Garland frequently interrupts the violence for momentary glimpses of the photographers Lee and her colleagues are capturing. Some are out of focus, but many could easily be viewed as defining photographs in newspapers, and later, history books.

Civil War‘s sound design is one of its greatest attributes. Gunfire is often abrupt and ear-shattering, especially when it follows quiet moments of serenity within the war-torn gloom. If it wasn’t already established that Garland isn’t making a piece of escapist entertainment, the shootouts that occur, often started by unseen enemies, are not something in which to revel. They’re petrifying in their sheer brutality. For our protagonists, however, they’re the signal to grab their cameras and their Kevlar.

While Dunst is understated and nearly unrecognizable in a role that strips her of much emotional reserve, Wagner Moura’s Joel hasn’t lost his charisma amidst the war. Oddly enough, his best and most resonant sequences follow the group’s arrival at a military base controlled by Western Forces, where he faces the reality that multiple colleagues of his have died. The symphonic score drowns out his screams of helplessness. Furthermore, Henderson remains chummy yet jaded about the entire situation, and his ability to evoke humor even in the most cynical one-liners is an endearing quality many performers wish they had. Even Dunst’s husband Jesse Plemons turns up in a dark sequence that has him evoking menace and unease through every quick, calculated movement. Whether it’s because of the versality of his roles or the mark he leaves on nearly every feature as of late, I always find myself leaning forward whenever Plemons on screen.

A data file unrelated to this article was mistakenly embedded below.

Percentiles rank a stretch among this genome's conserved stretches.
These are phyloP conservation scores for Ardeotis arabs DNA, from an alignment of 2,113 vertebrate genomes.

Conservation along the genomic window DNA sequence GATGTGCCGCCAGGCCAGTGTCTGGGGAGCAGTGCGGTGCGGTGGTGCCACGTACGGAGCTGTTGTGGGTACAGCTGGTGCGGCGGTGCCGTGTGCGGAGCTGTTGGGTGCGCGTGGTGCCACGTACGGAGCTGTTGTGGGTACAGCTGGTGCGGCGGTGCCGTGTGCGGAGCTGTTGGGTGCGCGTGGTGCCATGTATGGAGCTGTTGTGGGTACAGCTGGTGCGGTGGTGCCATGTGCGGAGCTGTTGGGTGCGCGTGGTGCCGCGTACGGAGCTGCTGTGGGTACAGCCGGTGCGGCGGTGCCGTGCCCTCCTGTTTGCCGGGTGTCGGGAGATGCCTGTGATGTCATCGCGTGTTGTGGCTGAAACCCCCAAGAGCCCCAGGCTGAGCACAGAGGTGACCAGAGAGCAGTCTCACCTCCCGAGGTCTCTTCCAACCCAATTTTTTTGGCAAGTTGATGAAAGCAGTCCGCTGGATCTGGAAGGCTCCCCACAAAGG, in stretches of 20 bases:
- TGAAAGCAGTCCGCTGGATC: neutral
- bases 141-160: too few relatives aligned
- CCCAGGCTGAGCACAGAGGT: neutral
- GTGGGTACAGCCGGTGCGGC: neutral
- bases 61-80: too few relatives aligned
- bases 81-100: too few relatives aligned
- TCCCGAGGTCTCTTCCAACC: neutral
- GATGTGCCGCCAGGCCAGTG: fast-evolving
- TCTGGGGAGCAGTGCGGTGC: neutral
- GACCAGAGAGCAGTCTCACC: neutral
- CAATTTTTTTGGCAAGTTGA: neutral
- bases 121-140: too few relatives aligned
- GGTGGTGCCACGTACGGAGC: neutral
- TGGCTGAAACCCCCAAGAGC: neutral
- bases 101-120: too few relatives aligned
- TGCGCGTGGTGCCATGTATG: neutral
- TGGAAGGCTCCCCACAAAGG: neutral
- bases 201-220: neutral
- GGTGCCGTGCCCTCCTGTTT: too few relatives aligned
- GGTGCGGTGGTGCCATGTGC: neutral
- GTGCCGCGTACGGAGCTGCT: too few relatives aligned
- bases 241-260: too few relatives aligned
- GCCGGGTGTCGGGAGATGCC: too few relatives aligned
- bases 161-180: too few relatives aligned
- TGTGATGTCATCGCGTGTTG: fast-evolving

When you boil down Civil War to its essence, you’re left with a film that’s equal parts captivating and disturbing. Garland is less fascinated with the political innerworkings of how and why a country derails into turmoil and more intrigued by how those tasked with covering the madness operate with a clear head and a commitment to their profession. Regardless of his approach, the film is bound to elicit uncomfortable conversations, even amongst the friends and family with whom you see it. Just remember to listen before you respond.

NOTE: Civil War is now playing exclusively in theaters.

My review of Ex Machina
My review of Annihilation (2018)
My review of Men (2022)

Starring: Kirsten Dunst, Wagner Moura, Cailee Spaeny, Stephen McKinley Henderson, Nick Offerman, Nelson Lee, Evan Lai, and Jesse Plemons. Directed by: Alex Garland.

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About Steve Pulaski

Steve Pulaski has been reviewing movies since 2009 for a barrage of different outlets. He graduated North Central College in 2018 and currently works as an on-air radio personality. He also hosts a weekly movie podcast called "Sleepless with Steve," dedicated to film and the film industry, on his YouTube channel. In addition to writing, he's a die-hard Chicago Bears fan and has two cats, appropriately named Siskel and Ebert!